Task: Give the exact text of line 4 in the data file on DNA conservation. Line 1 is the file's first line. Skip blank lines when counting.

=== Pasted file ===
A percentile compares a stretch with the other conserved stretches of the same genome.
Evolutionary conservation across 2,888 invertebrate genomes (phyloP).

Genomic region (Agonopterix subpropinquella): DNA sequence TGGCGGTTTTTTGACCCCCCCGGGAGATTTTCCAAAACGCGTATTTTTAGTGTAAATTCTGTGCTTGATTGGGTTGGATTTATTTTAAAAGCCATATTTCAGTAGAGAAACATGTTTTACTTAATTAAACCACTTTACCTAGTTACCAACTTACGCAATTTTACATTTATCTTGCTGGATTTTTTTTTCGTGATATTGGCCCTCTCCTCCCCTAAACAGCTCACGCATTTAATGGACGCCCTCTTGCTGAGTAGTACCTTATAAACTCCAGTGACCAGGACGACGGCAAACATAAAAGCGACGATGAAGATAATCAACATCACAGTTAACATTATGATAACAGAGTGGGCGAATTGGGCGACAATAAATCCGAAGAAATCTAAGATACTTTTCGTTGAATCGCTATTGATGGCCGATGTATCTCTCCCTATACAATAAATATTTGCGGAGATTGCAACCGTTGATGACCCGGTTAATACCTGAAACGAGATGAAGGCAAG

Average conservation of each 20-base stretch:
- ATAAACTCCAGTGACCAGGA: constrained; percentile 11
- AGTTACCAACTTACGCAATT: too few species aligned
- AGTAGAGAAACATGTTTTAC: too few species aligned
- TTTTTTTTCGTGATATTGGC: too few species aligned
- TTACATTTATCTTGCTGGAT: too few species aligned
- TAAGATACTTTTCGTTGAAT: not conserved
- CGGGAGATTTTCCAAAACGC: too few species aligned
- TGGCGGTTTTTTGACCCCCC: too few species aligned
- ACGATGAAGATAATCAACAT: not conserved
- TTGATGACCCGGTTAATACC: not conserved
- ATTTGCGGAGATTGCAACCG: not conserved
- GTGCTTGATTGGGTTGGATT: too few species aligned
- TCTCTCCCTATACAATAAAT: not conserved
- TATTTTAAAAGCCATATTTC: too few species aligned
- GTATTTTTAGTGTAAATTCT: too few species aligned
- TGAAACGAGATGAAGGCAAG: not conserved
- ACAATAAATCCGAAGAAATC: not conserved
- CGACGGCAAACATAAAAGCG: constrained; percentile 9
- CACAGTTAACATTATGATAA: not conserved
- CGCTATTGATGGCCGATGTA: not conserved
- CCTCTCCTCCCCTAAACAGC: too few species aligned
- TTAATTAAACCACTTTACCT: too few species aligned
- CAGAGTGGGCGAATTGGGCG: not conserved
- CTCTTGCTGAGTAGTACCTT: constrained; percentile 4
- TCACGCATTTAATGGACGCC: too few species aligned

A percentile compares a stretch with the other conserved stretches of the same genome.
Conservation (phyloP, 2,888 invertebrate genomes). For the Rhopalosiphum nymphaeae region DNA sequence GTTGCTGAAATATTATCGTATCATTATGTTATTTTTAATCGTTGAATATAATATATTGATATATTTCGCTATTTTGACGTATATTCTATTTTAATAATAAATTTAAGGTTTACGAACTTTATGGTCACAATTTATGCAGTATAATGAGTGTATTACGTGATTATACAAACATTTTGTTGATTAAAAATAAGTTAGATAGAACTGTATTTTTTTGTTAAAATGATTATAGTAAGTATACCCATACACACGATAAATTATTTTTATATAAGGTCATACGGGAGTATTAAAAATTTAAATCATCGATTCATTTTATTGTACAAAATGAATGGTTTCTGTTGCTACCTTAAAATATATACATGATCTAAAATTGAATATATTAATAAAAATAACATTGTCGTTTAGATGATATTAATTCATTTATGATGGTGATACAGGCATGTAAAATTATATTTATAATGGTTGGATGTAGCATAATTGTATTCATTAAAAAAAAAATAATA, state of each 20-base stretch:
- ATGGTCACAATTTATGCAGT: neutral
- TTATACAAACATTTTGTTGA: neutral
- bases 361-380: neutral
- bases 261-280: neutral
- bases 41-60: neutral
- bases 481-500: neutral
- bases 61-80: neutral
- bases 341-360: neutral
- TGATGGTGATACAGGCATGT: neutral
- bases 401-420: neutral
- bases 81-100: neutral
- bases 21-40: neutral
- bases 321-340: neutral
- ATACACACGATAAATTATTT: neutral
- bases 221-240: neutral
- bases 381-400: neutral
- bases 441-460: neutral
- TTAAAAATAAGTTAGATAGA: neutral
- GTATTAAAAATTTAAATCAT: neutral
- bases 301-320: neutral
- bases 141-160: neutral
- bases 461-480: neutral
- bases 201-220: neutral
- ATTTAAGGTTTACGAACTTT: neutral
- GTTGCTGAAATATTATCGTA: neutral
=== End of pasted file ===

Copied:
Average conservation of each 20-base stretch: